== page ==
• State bestows highest honor on fallen Officer Tarentino

In light of Vegas massacre, DeLeo sets meeting on Mass. gun law

Massachusetts may already have some of the toughest gun laws in the country, but in the wake of the concert massacre in Las Vegas Sunday night House Speaker Robert DeLeo says he’s not done trying to improve.

DeLeo told reporters he plans to meet with Northeastern University criminologist Jack McDevitt Thursday to review the impact of a 2014 gun law that included suicide prevention initiatives, firearm tracing and new background check requirements.

Editorial: American Roulette

The first shots rang out on the Las Vegas Strip at 10:08 p.m. PDT.

Less than 9 hours later, with victims still succumbing to their wounds and the country just starting to wrestle with the enormity of Sunday night’s attack, stocks of U.S. gunmakers were already rising.

This is the new normal.

With the provocative headline “Gun stocks are getting their usual post-bloodshed pop,” an article in Vice News explained the phenomenon.

“Stocks in gun companies have been known to rise in the aftermath of American mass killings, as the killings can lead to an increase in chatter surrounding the imposition of new laws restricting gun sales,” the article reads.

“And while Congress hasn’t passed any new tough new gun laws since 1994’s assault weapons ban (since allowed to expire), the mere mention of new restrictions has been enough to spur a short-term rise in gun sales, and therefore profits for gun makers.”

Sun Spots with Hitch [Vol. 203]: Warren and Markey, first responders

There are about 3.4 million people — Americans — living in Puerto Rico.

Nearly two weeks ago Hurricane Maria devastated the island. Yesterday, half of those Americans were still without drinking water and some two-thirds remained without electricity, including a few hospitals.

President Trump, as has become American custom, has been widely criticized for his callous, less-than-urgent response.

Never fear, though, Hitch says, because Senators Elizabeth Warren and Ed Markey are on the case.

Editorial: In Worcester, help instead of handcuffs for drug buyers

It’s a thought a lot of us have had about the heartache of opioid abuse: People caught buying narcotics on the street need to be rescued, not arrested.

Many of those wrestling with addiction realize it, too, somewhere under the monster of their problem. And increasingly across the country, officials are thinking the same thing, that opioid addicts need help.

Massachusetts has chosen Worcester to lead the way in putting this powerful thought into practice.

Launched Thursday at Worcester Police headquarters, a pilot program funded with a $99,000 state grant is designed to steer opioid users into treatment instead of court dates, fines, possible jail and the continued grip of addiction. The Buyer Diversion Treatment Program will give some people caught buying illegal drugs the option of entering into arrest or detox.

On Beacon Hill: Bowling for dollars

Recap and analysis of the week in local, state and federal government from State House News Service and Sun research.

BOSTON — Line ’em up and knock ’em down. That’s been the House’s approach to Gov. Charlie Baker’s budget vetoes since returning from summer recess.

But if Speaker Robert DeLeo was hoping to see the Senate quickly pick up the spare, he found that it might take them a few extra frames.

For the second straight week, House leaders put dozens of votes on the floor to override $9 million more in spending vetoes, bringing the amount of money Democrats are looking to pour back into the $39.4 billion state budget to $284 million.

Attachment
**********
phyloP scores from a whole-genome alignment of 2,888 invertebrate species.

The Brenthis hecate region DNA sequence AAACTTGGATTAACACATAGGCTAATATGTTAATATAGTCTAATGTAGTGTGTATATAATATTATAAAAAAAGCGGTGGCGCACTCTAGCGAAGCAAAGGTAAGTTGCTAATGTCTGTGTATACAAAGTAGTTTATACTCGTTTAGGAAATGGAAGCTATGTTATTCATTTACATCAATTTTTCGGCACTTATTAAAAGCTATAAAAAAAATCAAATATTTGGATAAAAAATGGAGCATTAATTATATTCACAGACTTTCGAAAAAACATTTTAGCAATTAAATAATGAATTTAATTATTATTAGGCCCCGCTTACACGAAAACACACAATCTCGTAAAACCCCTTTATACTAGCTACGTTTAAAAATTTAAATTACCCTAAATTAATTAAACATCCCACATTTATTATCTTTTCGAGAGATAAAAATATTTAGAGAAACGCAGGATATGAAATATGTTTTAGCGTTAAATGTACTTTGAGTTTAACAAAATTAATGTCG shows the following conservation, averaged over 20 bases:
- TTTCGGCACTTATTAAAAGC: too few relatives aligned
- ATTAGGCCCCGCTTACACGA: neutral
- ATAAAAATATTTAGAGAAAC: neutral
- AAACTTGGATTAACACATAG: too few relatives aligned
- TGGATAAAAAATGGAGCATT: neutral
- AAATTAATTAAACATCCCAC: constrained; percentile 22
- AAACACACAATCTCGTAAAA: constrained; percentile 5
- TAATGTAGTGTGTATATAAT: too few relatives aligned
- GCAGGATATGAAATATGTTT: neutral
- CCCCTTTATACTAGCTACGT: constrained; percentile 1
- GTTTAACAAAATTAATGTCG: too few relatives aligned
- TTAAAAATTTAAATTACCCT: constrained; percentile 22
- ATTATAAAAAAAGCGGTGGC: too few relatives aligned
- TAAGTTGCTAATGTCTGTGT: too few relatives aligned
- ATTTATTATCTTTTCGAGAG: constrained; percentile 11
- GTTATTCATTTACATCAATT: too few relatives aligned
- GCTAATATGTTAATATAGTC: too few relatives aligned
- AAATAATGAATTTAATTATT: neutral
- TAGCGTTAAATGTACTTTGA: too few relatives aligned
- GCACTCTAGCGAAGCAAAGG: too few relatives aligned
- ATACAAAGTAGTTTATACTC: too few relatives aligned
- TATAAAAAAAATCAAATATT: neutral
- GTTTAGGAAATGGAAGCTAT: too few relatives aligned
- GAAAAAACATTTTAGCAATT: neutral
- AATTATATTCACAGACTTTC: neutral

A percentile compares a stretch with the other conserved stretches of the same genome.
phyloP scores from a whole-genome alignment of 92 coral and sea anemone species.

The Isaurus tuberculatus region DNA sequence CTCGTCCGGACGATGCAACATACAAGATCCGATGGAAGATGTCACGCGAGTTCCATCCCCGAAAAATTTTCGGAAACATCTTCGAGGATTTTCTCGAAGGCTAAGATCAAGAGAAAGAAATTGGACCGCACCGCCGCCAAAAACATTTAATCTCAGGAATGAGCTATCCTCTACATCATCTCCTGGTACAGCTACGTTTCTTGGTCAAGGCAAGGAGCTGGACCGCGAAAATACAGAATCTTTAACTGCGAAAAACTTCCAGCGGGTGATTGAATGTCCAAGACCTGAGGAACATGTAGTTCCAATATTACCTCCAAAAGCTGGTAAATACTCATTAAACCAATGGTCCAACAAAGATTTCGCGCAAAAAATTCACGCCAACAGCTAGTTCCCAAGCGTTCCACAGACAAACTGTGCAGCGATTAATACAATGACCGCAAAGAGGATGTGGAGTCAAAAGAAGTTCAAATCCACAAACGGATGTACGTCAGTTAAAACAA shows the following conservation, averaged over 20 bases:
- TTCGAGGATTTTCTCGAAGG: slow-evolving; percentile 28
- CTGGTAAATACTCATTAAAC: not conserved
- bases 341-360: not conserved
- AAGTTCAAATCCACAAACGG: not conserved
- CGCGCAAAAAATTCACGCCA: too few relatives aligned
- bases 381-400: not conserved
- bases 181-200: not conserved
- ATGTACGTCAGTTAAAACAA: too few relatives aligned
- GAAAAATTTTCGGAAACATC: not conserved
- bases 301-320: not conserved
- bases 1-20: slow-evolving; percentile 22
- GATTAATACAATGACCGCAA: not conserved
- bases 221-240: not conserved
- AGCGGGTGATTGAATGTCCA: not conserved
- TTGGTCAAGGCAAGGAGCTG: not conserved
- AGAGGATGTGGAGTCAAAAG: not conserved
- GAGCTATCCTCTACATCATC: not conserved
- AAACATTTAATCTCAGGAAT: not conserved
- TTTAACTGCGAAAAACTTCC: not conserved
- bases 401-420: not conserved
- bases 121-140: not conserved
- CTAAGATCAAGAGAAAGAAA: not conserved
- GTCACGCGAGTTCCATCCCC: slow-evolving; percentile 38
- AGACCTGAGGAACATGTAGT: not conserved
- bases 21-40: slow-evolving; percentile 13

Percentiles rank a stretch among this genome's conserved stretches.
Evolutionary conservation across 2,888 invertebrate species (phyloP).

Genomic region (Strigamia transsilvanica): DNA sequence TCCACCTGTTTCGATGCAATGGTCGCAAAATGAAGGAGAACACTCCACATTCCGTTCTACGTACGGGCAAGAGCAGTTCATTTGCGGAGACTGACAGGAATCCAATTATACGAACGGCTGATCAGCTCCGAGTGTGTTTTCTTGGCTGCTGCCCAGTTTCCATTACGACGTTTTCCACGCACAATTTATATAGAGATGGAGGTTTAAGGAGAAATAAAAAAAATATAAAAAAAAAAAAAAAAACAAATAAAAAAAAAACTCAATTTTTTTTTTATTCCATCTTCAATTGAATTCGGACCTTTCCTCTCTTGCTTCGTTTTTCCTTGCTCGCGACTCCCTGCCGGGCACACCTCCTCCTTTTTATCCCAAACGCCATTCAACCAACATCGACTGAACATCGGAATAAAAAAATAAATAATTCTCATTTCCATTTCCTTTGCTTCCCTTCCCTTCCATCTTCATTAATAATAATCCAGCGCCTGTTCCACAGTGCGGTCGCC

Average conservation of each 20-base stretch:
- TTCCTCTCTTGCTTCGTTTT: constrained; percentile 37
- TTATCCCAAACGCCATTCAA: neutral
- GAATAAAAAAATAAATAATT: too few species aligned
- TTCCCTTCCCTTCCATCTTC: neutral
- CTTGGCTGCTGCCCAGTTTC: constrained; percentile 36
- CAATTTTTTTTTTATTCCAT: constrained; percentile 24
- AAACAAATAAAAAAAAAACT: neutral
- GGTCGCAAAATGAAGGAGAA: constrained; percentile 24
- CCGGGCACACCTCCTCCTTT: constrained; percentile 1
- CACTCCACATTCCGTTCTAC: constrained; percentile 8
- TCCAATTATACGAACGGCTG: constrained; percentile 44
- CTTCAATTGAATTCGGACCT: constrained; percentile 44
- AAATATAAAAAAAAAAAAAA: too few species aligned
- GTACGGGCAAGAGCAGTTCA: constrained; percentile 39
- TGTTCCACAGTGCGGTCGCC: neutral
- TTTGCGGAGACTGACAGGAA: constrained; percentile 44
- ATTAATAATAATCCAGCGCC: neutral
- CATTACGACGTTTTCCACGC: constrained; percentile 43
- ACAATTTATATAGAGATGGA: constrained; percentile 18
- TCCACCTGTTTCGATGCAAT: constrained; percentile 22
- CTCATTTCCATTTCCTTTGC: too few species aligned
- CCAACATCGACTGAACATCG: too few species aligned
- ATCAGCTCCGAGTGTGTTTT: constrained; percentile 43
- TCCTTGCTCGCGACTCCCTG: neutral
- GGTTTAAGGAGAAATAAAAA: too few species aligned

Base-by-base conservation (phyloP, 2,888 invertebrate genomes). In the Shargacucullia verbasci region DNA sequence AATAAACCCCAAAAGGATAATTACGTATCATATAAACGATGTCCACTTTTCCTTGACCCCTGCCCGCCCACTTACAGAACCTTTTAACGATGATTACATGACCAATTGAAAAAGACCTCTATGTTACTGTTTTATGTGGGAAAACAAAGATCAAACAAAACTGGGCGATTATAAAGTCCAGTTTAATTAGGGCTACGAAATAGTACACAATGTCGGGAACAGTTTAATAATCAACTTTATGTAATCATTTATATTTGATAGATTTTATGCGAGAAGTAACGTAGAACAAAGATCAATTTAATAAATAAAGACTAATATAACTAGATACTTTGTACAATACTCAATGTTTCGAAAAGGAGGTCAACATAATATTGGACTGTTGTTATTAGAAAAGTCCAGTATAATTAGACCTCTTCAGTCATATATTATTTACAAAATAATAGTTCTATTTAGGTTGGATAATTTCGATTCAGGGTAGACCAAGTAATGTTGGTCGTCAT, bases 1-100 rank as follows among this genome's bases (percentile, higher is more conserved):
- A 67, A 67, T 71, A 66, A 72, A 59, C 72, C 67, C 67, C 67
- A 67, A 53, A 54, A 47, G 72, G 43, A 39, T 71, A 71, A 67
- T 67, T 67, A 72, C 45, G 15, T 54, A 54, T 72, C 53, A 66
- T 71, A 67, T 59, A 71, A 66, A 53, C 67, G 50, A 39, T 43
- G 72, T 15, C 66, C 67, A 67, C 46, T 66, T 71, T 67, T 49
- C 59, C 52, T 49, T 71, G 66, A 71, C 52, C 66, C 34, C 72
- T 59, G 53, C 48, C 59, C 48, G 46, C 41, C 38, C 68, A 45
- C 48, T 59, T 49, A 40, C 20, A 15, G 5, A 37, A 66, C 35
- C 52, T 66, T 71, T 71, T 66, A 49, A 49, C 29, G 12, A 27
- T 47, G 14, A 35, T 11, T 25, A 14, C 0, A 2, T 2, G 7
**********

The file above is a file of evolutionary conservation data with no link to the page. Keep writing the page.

Then it was the Senate’s turn.

But in their first session since late July, senators acted on only $25 million worth of overrides focused on statewide services and programs that help children [see story below]. It was less than half of what Sen. Karen Spilka said the Senate was prepared to consider restoring to the budget, and the voting came over the objection of Senate Republicans who urged just a little patience.

The release of September tax collection totals this week will color in a full quadrant of the fiscal year picture and give legislators a better idea of how their financial forecast is holding up — well, at least the revenue side of the equation.

“The current fiscal environment, specifically soft revenue collection reports to date, indicates there is no basis to support the legislature’s decision to increase spending by $284 million,” Baker scolded Thursday evening, powerless to stop the type of decisions that have exacerbated midyear budget cuts in each of the last two years.

Baker watched the override votes from Boston after continuing to wear out the shuttle flight path between Logan and Reagan National. The governor headed back to Washington – this time the White House – for a meeting of President Trump’s Commission on Combating Drug Addiction and the Opioid Crisis, led by New Jersey Gov. Chris Christie.

His path nearly crossed with U.S. Rep. Richard Neal, who was at the White House a day earlier as the ranking Democrat on the House Ways and Means Committee. Congressional leaders were there to discuss tax reform, but the bipartisan nature of the photo-op did not exactly buy the president or GOP leadership any rope with Democrats.

Flickr / Ben Wikler

U.S. Sen. Elizabeth Warren

Neal, along with U.S. Sen. Elizabeth Warren and others from their party, blasted the GOP tax reform framework as a trickle-down economic plan geared toward helping the wealthy, despite the White House casting it as middle-class tax relief.

In Massachusetts, leaders – Baker included – seized on the proposed elimination of state and local tax payment deductions as a particularly egregious simplification of the tax code.

That change would particularly hurt Bay State residents, they said, because they earn more than workers in many places around the country and pay higher income and property taxes that can be used to lower their federal tax burden.

Trump’s tax plan also proposed to eliminate the federal estate tax, a levy that got some attention at the state level as well last week. Rep. Shawn Dooley has proposed to raise the $1 million threshold for the Massachusetts estate tax at one of several hearings last week that put the State House in a morbid mood.

Despite the rejection by voters in 2012 of the concept of helping the terminally ill end their own lives, legislative proposals to revive the debate live on, even if their chances of resurrection seem remote.

Matters of life of death were also never far from mind for those with family in Puerto Rico, where water, food and medicine shortages continue to cause grave concern in a state with one of the top five populations of people from the Caribbean island in the country.

The devastation in Puerto Rico from the one-two punch of hurricanes Irma and Maria continued to influence both policy and politics, as Baker took steps to assure the community and his critics that Massachusetts stood ready to assist in any way possible [see video below].

— Matt Murphy

ALSO ON THE AGENDA

  • With another break looming, lawmakers about to buckle down?
  • McGovern on SNAP, Baker on WPD
  • Worcester awarded state recycling grant
  • Watch: Baker, Sanchez on Puerto Rico aid
  • Senate restores $25 million in Baker budget vetoes